We have been discussing here the human trafficking for sexual explotation. I would like to know if any of the participants is working with or have information about the human organ trafficking or commercialization. It became a very important issue around the world, even the Pope sent an alert about last year. A major problem of human rights the organs commerce has been neglected by most of the States and dismissed as a private issue.
Hello from Chisinau! Just a few points to clarify our earlier comment that not all prostitutes are victims of trafficking and in light of what John you write here:
- Frist of all, the fact that not all prostitutes are VoTs does not mean that they should not be considered first and foremost in need of supportive social measures, and not as criminals! That is the point of eg the Swedish legislation: selling sex is never a crimial act as the premise is that it is either an individual choice, and/or that choice is based on a false 'freedom' (poverty, being a VoT etc). The point that prostitutes are not necessarily trafficked does not mean that their needs are that different. A very small precentage of prostitutes globally are not victims of trafficking/pimping/exploitation/violence - so the point of these NGOs you mention could be to offer needs-based support, which might not diffrentiate a prostitute and a VoT, because the needs of the person can be exactly the same. But yes indeed, all exploited people/prostitutes etc. are not VoTs. The matter of historical victims is indeed difficult, and as we mentioned, in Moldova it seems some of the recrtuiters convicted are former victims.
- Secondly, victims or suspected victims should never be arrested! Going into a brothel etc LE should be accompanied by social workers, NGO representatives etc. who offer eg medical services and other support - this would be the way to reach out/identify VoTs among prostitutes, not arresting them!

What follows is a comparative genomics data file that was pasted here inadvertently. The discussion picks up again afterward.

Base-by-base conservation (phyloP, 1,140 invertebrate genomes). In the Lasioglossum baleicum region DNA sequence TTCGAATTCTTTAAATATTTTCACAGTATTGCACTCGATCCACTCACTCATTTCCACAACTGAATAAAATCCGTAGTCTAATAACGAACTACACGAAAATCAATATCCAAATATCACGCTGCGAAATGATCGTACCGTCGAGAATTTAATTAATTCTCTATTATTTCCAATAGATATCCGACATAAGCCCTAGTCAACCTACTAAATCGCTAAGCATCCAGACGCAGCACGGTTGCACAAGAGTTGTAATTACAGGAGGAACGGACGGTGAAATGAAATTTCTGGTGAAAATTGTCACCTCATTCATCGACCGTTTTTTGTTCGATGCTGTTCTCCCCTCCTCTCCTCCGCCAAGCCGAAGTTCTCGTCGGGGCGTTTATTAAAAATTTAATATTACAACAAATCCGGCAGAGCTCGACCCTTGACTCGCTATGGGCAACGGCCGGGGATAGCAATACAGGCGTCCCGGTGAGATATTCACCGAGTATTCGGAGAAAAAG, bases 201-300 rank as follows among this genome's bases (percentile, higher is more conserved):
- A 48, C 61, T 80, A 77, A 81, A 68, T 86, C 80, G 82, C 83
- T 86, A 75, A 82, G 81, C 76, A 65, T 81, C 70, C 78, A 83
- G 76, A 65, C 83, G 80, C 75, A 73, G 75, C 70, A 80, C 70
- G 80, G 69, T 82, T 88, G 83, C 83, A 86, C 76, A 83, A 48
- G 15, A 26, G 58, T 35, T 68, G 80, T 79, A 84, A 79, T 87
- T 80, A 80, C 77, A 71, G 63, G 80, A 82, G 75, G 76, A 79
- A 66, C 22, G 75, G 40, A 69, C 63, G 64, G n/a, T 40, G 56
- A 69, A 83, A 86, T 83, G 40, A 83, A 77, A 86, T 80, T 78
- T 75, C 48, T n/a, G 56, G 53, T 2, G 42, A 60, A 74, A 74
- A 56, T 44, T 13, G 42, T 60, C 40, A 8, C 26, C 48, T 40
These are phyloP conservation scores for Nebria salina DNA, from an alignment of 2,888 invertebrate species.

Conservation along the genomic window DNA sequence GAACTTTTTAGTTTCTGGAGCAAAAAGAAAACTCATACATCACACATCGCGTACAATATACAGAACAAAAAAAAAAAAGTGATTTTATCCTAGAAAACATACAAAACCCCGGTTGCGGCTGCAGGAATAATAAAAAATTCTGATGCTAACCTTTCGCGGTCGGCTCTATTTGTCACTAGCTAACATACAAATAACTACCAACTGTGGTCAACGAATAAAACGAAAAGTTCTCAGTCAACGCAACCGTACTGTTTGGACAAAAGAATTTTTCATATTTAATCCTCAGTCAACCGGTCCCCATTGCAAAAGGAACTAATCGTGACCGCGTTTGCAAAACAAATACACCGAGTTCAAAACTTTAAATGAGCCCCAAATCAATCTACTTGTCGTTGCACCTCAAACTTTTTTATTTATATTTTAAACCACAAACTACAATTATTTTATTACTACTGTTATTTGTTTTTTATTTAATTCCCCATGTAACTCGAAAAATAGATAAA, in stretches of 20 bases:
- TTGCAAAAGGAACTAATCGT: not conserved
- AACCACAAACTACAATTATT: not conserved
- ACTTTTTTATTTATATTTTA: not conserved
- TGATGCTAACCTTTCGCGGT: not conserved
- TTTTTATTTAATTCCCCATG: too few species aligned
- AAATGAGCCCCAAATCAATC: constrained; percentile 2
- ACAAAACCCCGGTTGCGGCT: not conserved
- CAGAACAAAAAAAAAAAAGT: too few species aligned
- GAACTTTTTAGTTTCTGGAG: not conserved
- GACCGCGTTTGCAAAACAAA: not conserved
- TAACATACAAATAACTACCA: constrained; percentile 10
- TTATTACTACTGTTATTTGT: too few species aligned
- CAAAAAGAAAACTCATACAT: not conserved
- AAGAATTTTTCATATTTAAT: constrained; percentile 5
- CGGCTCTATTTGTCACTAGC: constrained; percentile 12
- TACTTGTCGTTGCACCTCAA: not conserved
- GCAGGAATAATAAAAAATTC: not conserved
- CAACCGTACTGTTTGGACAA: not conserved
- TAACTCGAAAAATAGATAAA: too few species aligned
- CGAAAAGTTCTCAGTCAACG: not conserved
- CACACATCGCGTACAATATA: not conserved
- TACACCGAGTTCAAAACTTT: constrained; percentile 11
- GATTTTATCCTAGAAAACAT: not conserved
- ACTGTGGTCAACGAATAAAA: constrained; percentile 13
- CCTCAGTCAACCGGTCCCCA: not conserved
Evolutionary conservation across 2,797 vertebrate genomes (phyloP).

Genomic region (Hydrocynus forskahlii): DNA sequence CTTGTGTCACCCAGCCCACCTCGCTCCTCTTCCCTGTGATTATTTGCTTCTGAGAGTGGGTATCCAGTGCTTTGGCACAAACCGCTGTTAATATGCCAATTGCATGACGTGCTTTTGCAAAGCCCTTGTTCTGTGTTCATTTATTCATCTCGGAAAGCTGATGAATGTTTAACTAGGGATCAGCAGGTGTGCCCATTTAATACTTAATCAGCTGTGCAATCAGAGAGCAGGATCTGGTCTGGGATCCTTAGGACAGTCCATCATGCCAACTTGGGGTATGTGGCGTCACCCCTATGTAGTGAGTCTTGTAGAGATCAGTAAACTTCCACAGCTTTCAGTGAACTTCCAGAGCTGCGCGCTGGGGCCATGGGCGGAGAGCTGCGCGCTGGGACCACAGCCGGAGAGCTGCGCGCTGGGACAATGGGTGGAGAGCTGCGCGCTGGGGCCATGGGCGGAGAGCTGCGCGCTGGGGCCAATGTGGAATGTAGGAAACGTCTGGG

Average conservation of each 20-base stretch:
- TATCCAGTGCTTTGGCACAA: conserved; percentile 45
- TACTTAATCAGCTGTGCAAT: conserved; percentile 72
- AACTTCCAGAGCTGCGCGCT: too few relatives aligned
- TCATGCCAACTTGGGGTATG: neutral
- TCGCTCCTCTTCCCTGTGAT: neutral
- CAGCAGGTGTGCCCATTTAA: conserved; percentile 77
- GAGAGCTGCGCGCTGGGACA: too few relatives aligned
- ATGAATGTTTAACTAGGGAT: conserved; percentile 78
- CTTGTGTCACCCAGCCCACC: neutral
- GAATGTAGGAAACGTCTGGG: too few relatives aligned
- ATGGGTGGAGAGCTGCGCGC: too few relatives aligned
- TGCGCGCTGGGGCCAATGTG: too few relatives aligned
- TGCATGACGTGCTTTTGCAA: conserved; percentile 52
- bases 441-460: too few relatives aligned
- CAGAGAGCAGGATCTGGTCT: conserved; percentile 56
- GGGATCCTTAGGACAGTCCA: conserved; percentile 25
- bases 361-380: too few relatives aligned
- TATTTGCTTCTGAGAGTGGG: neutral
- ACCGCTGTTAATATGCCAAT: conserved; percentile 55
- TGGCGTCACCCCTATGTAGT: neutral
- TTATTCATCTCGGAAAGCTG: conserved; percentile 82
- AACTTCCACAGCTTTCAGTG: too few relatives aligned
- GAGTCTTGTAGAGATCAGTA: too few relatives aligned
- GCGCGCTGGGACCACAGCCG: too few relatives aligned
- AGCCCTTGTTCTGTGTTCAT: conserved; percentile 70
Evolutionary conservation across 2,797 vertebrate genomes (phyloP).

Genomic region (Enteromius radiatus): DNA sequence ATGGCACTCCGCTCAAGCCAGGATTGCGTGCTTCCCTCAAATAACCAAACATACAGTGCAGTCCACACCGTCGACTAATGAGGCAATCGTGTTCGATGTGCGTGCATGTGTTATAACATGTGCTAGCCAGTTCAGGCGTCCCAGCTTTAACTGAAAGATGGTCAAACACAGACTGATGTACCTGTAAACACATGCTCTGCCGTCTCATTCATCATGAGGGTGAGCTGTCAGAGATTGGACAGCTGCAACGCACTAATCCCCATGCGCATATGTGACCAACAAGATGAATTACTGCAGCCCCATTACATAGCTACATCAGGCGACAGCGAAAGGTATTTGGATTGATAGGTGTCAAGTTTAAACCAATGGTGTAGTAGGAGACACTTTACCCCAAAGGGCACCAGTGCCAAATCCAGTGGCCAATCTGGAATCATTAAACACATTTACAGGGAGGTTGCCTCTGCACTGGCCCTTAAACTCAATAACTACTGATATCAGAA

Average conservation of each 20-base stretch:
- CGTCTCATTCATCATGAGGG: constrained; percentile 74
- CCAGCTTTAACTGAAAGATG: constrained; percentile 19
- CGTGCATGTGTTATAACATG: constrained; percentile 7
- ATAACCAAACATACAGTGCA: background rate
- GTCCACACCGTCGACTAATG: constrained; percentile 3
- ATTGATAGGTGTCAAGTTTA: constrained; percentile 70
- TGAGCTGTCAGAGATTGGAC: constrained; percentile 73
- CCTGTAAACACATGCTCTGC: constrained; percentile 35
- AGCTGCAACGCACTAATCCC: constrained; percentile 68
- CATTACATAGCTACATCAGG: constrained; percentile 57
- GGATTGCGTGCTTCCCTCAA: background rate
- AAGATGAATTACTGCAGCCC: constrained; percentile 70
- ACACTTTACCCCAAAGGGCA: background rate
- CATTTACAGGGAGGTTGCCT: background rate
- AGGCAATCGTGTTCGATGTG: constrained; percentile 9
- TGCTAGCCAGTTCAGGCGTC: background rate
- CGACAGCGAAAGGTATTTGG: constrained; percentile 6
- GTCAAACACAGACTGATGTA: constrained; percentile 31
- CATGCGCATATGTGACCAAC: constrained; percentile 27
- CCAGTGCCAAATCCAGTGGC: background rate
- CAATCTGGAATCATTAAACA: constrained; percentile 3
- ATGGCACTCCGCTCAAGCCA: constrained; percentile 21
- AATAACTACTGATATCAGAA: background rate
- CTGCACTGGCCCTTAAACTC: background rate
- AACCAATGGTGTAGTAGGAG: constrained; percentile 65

- Thirdly, on the question who decides who the victims are - all countries have their own legislation, usually based on Palermo protocol. However, if we also actually did enforce international human rights agreements (and in Europe e.g. the CE convention of trafficking) it would be the experience of the person which is the defining factor. So it's really a matter of interpretation and to get the relevant info a real human-rights based approach is needed, which can be very time consuming.
Hello from Cambodia! These are great questions and great responses to the troublesome debate over separating non-trafficked "prostitutes" from "victims of trafficking." I'd like to throw in 2 more points: first, according to the Polermo Protocol and to most national laws against trafficking, any person in prostitution under 18 years old who, regardless of the circumstances (means) by which s/he entered into prostitution, is a victim of trafficking. Thus, anyone under 18 engaged in prostitution is by definition a "victim of trafficking." Second, proving force, fraud, coercion, or the other "means" of trafficking can be complicated when the victim is forced, de-frauded, and coerced into lying about his/her circumstances. In such an inherently dangerous and degrading "job," there should be a presumption of force etc. See http://www.prostitutionresearch.com/c-prostitution-research.html for studies on violence and post-tramatic stress disorder among prostituted persons.